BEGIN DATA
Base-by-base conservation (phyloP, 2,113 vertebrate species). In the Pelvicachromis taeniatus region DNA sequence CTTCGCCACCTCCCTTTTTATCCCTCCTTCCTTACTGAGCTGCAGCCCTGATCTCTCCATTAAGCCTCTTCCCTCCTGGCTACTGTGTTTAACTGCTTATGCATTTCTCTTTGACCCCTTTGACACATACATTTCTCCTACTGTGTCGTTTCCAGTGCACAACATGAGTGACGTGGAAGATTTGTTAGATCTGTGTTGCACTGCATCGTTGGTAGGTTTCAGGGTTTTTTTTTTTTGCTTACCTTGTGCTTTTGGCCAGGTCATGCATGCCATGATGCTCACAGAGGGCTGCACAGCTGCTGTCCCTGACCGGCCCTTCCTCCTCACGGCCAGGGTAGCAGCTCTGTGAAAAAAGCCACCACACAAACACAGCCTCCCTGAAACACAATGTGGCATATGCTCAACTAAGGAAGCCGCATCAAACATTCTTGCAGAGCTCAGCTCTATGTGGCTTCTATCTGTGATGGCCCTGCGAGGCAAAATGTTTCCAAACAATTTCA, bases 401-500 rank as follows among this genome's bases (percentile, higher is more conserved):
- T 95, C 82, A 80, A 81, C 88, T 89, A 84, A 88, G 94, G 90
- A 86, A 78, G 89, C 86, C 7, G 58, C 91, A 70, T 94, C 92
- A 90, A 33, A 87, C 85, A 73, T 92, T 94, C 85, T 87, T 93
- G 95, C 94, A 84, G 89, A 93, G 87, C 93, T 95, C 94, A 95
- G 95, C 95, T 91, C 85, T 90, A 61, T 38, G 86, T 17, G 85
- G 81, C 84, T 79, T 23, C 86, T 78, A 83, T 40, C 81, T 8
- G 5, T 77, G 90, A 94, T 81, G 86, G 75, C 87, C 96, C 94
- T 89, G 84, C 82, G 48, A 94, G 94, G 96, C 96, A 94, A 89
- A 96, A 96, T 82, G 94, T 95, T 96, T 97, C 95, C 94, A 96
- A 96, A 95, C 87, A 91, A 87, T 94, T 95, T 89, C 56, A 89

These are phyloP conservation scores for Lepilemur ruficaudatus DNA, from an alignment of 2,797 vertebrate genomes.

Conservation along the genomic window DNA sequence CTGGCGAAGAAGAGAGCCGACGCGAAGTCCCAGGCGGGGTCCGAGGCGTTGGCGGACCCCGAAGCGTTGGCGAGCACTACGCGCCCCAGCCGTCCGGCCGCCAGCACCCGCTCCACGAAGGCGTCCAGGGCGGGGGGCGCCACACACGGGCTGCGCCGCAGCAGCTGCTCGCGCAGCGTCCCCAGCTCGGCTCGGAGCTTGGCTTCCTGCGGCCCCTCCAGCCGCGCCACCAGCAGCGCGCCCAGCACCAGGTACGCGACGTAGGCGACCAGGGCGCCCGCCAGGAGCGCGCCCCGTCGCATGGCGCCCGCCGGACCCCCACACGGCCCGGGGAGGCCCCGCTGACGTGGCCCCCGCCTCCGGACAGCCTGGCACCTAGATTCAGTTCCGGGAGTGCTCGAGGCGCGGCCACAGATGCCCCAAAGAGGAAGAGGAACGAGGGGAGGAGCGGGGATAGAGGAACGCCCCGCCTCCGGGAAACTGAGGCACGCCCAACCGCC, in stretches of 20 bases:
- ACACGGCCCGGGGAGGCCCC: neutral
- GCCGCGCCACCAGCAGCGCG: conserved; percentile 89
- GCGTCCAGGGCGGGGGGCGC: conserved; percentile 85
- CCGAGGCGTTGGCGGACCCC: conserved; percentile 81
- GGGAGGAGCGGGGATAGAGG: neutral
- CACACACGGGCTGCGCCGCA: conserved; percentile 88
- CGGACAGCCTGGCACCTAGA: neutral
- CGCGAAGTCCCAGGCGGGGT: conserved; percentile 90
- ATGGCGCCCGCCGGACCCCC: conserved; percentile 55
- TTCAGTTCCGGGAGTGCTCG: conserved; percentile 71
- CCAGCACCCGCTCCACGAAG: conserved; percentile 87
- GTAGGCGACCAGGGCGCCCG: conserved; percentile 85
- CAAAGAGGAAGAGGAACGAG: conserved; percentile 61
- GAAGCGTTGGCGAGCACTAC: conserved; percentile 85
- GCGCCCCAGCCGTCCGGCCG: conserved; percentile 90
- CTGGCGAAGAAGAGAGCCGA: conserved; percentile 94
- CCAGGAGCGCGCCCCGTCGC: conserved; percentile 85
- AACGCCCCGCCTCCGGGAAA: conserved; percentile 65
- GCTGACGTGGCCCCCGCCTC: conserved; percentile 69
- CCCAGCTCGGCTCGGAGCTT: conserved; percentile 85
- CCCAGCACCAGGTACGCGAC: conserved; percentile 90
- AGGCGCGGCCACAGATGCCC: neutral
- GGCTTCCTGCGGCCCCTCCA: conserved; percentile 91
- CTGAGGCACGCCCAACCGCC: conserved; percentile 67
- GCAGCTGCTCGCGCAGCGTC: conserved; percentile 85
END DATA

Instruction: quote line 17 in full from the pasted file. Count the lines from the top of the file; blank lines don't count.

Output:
- CCGAGGCGTTGGCGGACCCC: conserved; percentile 81